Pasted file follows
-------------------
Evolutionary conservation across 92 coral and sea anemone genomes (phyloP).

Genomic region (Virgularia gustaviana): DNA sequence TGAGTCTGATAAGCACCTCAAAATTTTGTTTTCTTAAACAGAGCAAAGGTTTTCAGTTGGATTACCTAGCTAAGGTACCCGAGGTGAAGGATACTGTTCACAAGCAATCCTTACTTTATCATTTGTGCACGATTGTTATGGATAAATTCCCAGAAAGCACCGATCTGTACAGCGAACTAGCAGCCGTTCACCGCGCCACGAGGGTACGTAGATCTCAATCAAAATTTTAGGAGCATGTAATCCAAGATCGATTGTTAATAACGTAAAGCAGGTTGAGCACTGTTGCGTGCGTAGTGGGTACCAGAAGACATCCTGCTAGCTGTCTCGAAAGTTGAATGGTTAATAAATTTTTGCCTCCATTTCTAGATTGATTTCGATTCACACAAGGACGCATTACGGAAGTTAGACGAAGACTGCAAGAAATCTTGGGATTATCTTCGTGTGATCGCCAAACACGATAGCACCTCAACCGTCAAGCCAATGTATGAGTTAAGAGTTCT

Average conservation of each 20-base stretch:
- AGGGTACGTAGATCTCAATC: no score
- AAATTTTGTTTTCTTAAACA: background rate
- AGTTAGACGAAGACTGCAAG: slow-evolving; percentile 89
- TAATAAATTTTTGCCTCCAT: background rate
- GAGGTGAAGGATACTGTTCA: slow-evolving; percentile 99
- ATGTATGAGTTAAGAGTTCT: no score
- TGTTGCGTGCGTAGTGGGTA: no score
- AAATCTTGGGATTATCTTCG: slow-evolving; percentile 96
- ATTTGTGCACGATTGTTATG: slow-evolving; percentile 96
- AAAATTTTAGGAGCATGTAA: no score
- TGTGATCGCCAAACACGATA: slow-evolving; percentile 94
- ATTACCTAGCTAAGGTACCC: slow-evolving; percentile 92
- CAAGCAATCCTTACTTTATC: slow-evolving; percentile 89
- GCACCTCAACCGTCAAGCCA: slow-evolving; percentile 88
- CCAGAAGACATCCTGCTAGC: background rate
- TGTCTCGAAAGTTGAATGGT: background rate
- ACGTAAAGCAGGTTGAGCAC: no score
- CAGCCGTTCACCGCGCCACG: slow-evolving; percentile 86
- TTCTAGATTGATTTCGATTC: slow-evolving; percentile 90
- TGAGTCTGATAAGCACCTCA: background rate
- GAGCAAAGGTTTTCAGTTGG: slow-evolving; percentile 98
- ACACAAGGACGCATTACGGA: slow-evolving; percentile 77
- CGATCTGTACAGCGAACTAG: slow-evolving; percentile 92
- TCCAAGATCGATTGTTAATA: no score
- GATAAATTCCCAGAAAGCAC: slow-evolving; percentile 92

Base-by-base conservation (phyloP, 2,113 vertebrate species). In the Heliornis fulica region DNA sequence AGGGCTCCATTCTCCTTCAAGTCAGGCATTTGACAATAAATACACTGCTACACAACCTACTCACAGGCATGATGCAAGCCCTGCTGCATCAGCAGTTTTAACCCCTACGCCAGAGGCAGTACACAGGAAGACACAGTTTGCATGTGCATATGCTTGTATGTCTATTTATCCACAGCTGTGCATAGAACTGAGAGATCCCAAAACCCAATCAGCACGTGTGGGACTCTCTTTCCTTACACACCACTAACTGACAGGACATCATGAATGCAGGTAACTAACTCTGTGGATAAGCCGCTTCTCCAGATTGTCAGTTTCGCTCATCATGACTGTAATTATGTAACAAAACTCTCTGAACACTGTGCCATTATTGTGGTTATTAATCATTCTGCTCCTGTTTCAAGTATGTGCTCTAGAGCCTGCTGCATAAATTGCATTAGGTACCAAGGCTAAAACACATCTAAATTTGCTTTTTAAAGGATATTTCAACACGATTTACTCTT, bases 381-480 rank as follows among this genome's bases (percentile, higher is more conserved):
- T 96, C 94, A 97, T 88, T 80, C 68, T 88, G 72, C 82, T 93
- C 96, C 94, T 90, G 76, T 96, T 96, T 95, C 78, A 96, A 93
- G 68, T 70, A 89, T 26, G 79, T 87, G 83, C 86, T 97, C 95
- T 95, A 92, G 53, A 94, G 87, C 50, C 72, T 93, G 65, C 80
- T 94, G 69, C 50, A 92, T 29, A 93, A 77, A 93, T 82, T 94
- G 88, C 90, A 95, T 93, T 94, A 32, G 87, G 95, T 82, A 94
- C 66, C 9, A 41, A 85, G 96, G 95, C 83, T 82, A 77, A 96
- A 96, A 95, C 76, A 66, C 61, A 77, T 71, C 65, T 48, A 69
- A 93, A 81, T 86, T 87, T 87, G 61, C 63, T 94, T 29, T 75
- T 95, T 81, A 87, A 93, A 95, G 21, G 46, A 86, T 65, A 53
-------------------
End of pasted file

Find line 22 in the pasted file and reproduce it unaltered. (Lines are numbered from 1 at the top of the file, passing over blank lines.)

- TTCTAGATTGATTTCGATTC: slow-evolving; percentile 90